Goodreads helps you keep track of books you want to read.
Start by marking “The Black Prince” as Want to Read:
The Black Prince
Enlarge cover
Rate this book
Clear rating
Open Preview

The Black Prince

3.93 of 5 stars 3.93  ·  rating details  ·  2,587 ratings  ·  193 reviews
Bradley Pearson, an unsuccessful novelist in his late fifties, has finally left his dull office job as an Inspector of Taxes. Bradley hopes to retire to the country, but predatory friends and relations dash his hopes of a peaceful retirement. He is tormented by his melancholic sister, who has decided to come live with him; his ex-wife, who has infuriating hopes of redeemin ...more
ebook, 444 pages
Published March 1st 2003 by Penguin Books (first published 1973)
more details... edit details

Friend Reviews

To see what your friends thought of this book, please sign up.

Reader Q&A

To ask other readers questions about The Black Prince, please sign up.

Be the first to ask a question about The Black Prince

This book is not yet featured on Listopia. Add this book to your favorite list »

Community Reviews

(showing 1-30 of 3,000)
filter  |  sort: default (?)  |  rating details

The term "unreliable narrator" is a popular one in literature. As are "creativity", "art", and "great", words whose definitions are thrown around so quickly that the mind can hardly fix on one before another, more "truthful" one is sailing past. As if truth had anything to do with it.

Let's start with the "unreliable" part of the first term. Unreliable how? What standard of reliability do we actually have at our disposal? The simplest answer is the book itself, an answer that quickly devolve
Paul Bryant
I read this years ago and thought it was hilarious, especially when the old prissy geezer was taking the young lovely student he was hopelessly in lurve with to the Opera and was so excited and overwhelmed by the whole inebriating ineffable scrotum-bedevilling lurve thing that he vomited all over the row in front. Which quite curtailed the passion for that evening.

I actually re-read this not that long ago and it wasn't quite so side-splitting but the vomit scene still brought forth a few chortle
Mar 26, 2012 Maureen rated it 5 of 5 stars  ·  review of another edition
Recommends it for: ben, who will either love it, or hate it, but might find it of value in either case.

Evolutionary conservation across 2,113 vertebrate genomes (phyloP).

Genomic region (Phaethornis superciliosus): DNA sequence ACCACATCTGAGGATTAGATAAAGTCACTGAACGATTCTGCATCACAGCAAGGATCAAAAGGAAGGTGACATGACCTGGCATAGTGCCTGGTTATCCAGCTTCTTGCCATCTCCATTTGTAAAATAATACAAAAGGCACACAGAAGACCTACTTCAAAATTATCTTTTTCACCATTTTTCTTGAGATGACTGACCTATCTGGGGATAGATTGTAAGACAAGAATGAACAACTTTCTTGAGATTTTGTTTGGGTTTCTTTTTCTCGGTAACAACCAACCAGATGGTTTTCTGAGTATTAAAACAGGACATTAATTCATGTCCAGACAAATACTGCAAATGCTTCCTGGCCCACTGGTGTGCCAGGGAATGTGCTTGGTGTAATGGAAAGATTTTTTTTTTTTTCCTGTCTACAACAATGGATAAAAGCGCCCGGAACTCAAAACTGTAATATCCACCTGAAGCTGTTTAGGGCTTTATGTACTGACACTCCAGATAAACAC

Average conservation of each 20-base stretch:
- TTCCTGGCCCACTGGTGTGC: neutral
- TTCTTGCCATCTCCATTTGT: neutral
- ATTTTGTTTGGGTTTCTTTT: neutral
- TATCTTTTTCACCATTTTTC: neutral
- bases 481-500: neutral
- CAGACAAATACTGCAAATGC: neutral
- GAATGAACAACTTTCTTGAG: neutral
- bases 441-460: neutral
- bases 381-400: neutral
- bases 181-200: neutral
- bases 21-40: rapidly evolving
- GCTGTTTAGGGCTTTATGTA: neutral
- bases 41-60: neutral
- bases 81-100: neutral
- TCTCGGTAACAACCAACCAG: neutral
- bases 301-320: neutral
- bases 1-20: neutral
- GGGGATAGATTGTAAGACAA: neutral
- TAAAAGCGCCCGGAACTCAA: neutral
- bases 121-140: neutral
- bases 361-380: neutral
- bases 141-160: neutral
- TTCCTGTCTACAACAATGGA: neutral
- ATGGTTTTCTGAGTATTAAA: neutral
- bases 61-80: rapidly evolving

Shelves: novels
once again iris murdoch makes my head explode. each time i think i'm in the wrong place when i start: everything seems so conventional and normal, even boring: so british, and calling, and tea cups and all, and then, oh then, it just sort of explodes into sparks of clarity dancing around sordidness combined with philosophy -- its meditations primarily on art, and love. i found several lengthy sections to type out, after the quote below, but cannot now bring myself to do so as the book has exhaus ...more
Assuming that The Black Prince is a fair representation of Iris Murdoch's work, I think its unlikely I'll read any more of her books.

That's not to say she's a poor author, nor is it to suggest I didn't like The Black Prince. She is a fine author, and I liked The Black Prince well enough. But my experience with this book and what that means to my future engagement with Murdoch's novels is a bit like my experience with swimming laps in the local pool without a loftier purpose: neither is worth the
Granted, I did not pick this book, but I did blindly and eagerly consent based on the fact that I had heard of Murdoch's work and as a result of my experience with other British/Irish women novelists being so rich and rewarding, assumed I would love it. Oh, folly! Iris Murdoch is a philosopher (and a lover of Sartre, worst offender of all, if you ask me), and I generally make it a rule never to read the novels of philosophers because they know shit about character development and even less about ...more
Haven't read this in years either. Irish Murdoch was shortlisted for the Booker for this wonderful novel written in the 1970s. Hasn't dated at all. She has characters and plot on a string. Brilliant realisation of first person narrative, and a story within a story. The narrator is typically grey, British, mediocre and of the pre Thatcher era, completely out of sorts with his own and everyone's feelings and emotions, sexual or otherwise. At times bleak, mostly ironic, hugely amusing, nearly a sit ...more
Ben Loory
i loved this the same way i love every iris murdoch book. and it doesn't surprise me that this is probably her most famous book-- it's long and complex and full of great characters and all perfectly set out and cut like a diamond and overflowing with wonderful sentences and thoughts about art and life and love and all the rest. for me though it was just a little too normal. it's a book about people and the way they interact. it doesn't quite have the shimmering fantastical intensity of, say, The ...more
This book sat on my shelf for 6 months. Finally, in an attempt to clean out my house and return over-due borrowed items, I picked it up. And didn't put it down! This book covers the entire gamut of the feelings of love, from initial infatuation, the spiritual well-being of love's first throes, and the stomach-turning emotions of love's ending. All that, plus such a beautiful look at the highest purity of true ART, within writing, music, and friendship. This book is a must-read for a mature under ...more